How Do Ducks Mate?

By Kathryn Vera; Updated April 24, 2017
Ducks are one of only three percent of birds that retain a penis.

Duck mating sessions are serious business -- in fact, they are often extremely aggressive. The uniquely shaped penises and vaginas associated with male and female ducks, respectively, contributing to their one-of-a-kind mating techniques.

Male Sex Organs

As opposed to 97 percent of other bird species, male ducks -- or drakes, as they are sometimes called -- have a penis that is normally housed inside-out, within a sac in its body. During sex, the penis is ejected from this sac, and reaches a full length of approximately 20 centimeters. Drake penises are unique in that they feature a corkscrew design and have ridges and backward pointing spines. Certain aquatic birds, such as drakes, may have a penis to prevent sperm from being washed away in the water.

Female Sex Organs

The sex organs of female ducks are also highly specialized and unique. According to the National Geographic article "Ballistic penises and corkscrew vaginas -- the sexual battles of ducks," female ducks have a long and twisted vagina that features a number of spirals and dead-end pockets. Research in 2009 by Patricia Brennen of Yale University suggests that these elaborate vaginas may serve as a sort of chastity belt, thus limiting the effectiveness of penetration by their male suitors.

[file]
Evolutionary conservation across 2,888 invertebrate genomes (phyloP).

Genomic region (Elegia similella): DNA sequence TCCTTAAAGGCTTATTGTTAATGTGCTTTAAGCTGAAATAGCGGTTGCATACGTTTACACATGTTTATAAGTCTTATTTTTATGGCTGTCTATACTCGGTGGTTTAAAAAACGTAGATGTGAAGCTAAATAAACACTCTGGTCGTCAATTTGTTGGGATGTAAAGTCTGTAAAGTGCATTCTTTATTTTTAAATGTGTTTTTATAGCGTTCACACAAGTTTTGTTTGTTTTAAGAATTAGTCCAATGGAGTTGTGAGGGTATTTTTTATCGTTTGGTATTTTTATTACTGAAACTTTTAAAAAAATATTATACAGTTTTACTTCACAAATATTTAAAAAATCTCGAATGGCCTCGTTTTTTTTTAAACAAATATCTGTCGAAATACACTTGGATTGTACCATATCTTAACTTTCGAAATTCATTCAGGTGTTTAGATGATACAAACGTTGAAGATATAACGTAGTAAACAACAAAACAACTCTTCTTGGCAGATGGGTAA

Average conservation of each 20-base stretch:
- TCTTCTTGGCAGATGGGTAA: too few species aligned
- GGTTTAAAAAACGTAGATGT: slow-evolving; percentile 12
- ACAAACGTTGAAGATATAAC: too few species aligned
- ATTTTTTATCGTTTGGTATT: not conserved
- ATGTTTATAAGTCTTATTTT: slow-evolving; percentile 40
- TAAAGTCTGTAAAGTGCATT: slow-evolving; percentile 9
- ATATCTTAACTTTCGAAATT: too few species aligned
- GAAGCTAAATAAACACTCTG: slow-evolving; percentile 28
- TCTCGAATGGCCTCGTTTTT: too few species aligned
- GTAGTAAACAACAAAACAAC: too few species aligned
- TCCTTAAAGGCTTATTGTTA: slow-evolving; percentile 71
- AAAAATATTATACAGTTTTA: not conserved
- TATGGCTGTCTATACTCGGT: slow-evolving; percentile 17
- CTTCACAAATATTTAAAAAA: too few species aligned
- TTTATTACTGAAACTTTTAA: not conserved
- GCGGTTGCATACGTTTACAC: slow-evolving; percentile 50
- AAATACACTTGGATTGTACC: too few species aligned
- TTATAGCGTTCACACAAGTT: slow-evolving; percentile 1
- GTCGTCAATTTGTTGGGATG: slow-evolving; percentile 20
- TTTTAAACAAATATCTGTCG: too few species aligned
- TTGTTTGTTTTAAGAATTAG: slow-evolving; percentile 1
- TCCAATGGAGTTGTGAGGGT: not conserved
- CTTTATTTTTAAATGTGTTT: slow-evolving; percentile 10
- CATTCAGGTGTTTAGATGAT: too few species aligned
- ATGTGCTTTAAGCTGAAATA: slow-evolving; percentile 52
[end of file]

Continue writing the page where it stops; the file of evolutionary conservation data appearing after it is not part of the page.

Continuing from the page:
Mating Techniques

During sex, males mount female ducks and line up their penises with the vaginas of their chosen females. Once positioned properly, the drake's penis explodes outward, into the oviduct -- or vagina -- of the female, a process that takes approximately one-third of a second. Females make their oviduct receptive to intercourse by holding their body level and lifting their tail feathers. Relaxing and contracting the walls of the genital tract also helps the drake reach full penetration once within the oviduct.

Mating Relationships

When it comes to mating, drakes are quite aggressive creatures -- in fact, as many as one in three duck mating events are rapes. Three or four drakes may attack a female duck simultaneously, resulting in her injury or even death. Fortunately, female ducks do have some countermeasures that can be used to ward off unwanted advances by drakes. Females can, for instance, position their bodies in a way that prevents full penetration and may limit the locale at which sperm is deposited. In nine out of ten "rapes," offending sperm is trapped in a side pocket in the vagina and eliminated, thus preventing unwanted pregnancy.

About the Author

Kathryn Vera holds a master's degree in exercise physiology, as well as licensure as a Registered Dietitian. Currently, she works as a Clinical Exercise Physiologist in Cardiac Rehabilitation, where she provides care to patients living with chronic heart disease.